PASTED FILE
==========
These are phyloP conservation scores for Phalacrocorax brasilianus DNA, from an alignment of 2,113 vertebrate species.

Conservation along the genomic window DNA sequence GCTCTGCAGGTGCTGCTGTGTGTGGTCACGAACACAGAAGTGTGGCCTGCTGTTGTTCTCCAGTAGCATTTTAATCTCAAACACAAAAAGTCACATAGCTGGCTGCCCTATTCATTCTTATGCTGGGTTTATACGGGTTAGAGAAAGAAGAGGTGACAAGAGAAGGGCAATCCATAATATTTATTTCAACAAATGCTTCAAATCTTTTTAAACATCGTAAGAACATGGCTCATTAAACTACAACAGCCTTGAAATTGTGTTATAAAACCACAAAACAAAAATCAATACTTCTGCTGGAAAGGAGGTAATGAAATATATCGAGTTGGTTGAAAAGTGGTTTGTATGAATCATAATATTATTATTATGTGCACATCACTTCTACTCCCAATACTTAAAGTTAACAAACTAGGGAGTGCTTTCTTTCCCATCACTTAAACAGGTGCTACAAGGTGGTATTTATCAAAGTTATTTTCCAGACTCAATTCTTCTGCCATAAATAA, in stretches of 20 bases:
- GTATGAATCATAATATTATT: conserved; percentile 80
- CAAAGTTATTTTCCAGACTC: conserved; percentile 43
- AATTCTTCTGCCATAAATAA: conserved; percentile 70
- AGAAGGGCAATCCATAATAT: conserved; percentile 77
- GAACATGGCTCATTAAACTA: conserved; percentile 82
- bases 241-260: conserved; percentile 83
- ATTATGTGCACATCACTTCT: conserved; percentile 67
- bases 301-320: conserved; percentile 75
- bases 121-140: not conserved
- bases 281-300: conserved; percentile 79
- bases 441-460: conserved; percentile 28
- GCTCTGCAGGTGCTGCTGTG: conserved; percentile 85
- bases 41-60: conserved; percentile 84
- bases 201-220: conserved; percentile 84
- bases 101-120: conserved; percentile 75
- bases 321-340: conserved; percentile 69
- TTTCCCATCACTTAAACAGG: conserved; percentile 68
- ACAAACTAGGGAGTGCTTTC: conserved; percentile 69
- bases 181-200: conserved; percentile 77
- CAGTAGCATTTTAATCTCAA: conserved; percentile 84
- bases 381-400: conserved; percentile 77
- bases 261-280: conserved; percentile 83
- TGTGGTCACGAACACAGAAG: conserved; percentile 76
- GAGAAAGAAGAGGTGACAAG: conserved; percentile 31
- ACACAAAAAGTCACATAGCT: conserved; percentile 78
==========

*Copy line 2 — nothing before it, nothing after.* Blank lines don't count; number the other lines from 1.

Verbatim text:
Conservation along the genomic window DNA sequence GCTCTGCAGGTGCTGCTGTGTGTGGTCACGAACACAGAAGTGTGGCCTGCTGTTGTTCTCCAGTAGCATTTTAATCTCAAACACAAAAAGTCACATAGCTGGCTGCCCTATTCATTCTTATGCTGGGTTTATACGGGTTAGAGAAAGAAGAGGTGACAAGAGAAGGGCAATCCATAATATTTATTTCAACAAATGCTTCAAATCTTTTTAAACATCGTAAGAACATGGCTCATTAAACTACAACAGCCTTGAAATTGTGTTATAAAACCACAAAACAAAAATCAATACTTCTGCTGGAAAGGAGGTAATGAAATATATCGAGTTGGTTGAAAAGTGGTTTGTATGAATCATAATATTATTATTATGTGCACATCACTTCTACTCCCAATACTTAAAGTTAACAAACTAGGGAGTGCTTTCTTTCCCATCACTTAAACAGGTGCTACAAGGTGGTATTTATCAAAGTTATTTTCCAGACTCAATTCTTCTGCCATAAATAA, in stretches of 20 bases: